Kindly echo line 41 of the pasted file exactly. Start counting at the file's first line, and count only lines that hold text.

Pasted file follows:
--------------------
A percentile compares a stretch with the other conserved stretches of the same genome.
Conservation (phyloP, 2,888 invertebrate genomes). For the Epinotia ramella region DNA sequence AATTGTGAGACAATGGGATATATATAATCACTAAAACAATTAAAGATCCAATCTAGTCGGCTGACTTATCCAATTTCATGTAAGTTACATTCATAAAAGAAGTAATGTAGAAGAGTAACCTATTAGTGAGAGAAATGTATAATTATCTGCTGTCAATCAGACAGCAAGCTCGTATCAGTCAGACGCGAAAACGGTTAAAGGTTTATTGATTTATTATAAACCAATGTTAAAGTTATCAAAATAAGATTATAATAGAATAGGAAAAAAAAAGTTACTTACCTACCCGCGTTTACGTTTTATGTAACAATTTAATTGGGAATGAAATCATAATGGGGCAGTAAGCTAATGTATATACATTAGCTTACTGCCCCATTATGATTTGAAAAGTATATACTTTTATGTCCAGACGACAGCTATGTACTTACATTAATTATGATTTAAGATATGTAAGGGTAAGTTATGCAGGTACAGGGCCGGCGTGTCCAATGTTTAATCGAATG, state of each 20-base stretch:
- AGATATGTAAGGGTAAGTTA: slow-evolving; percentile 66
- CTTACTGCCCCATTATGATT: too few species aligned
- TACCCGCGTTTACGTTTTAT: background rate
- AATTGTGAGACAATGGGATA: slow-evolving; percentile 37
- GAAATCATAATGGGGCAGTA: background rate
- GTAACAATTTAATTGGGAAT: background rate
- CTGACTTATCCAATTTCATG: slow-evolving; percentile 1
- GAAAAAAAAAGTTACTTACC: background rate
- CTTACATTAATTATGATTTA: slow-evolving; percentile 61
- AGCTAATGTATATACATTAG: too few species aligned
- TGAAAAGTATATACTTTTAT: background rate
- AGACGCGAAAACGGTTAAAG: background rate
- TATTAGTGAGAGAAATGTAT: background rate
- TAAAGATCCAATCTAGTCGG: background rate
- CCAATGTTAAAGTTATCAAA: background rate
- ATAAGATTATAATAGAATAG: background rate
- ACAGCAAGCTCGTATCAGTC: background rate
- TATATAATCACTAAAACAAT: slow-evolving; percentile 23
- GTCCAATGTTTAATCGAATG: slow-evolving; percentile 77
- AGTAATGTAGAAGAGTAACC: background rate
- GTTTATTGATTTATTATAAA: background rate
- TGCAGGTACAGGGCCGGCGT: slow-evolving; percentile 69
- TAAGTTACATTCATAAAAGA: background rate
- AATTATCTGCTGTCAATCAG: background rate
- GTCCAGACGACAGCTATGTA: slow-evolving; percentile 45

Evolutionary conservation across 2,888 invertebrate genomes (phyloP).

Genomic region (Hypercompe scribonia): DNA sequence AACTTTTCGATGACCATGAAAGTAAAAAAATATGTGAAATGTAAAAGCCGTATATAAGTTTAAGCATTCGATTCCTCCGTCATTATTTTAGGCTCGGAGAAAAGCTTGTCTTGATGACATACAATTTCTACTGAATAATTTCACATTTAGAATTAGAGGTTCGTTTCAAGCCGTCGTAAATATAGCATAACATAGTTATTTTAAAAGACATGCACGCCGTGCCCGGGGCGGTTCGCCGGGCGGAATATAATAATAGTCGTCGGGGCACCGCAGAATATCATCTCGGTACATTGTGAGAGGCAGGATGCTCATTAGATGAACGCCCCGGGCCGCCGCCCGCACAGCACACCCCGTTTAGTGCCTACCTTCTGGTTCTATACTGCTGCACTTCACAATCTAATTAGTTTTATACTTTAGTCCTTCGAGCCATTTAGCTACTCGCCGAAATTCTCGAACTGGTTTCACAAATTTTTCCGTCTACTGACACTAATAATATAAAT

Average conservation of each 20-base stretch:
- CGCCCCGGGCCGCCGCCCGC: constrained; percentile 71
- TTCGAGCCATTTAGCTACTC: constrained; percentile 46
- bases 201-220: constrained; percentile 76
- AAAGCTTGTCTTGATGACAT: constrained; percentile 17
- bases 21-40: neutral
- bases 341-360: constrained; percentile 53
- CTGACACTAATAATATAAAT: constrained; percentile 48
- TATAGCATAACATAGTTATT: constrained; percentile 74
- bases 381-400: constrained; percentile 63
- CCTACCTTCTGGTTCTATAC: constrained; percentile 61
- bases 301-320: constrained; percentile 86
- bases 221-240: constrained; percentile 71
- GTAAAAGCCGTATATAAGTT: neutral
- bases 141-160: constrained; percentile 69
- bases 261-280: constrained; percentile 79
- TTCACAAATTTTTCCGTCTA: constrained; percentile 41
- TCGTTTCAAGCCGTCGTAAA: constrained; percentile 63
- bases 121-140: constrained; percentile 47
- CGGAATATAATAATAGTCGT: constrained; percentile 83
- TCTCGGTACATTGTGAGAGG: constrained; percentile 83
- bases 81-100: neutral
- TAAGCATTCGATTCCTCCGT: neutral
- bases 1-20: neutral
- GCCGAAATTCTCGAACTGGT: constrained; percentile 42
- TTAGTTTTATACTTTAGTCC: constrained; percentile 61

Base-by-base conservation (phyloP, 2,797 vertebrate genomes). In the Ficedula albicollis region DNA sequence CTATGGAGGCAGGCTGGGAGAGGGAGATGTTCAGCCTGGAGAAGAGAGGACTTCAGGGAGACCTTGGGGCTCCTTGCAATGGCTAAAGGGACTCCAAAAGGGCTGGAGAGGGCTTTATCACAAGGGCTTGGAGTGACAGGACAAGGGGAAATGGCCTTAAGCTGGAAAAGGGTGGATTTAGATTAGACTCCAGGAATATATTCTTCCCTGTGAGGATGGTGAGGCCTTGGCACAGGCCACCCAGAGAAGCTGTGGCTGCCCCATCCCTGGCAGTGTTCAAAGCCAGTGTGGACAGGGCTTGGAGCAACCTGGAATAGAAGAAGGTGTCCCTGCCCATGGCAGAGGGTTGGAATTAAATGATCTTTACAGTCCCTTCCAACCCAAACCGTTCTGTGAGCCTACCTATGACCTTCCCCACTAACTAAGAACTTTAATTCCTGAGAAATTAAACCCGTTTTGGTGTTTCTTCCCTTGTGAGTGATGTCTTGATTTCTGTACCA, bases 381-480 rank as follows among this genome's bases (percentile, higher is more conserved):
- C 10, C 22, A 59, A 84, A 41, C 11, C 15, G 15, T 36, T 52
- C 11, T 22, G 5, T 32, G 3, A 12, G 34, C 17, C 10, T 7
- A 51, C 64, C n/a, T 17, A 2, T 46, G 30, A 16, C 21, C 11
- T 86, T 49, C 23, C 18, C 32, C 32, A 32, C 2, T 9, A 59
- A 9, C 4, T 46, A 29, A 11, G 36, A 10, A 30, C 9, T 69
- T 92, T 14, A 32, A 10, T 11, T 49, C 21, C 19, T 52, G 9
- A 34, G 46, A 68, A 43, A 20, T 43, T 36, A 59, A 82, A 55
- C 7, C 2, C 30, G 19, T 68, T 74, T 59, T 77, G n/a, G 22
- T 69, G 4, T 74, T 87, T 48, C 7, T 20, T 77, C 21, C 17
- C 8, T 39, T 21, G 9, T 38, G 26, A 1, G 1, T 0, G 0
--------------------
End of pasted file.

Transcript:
- bases 301-320: constrained; percentile 86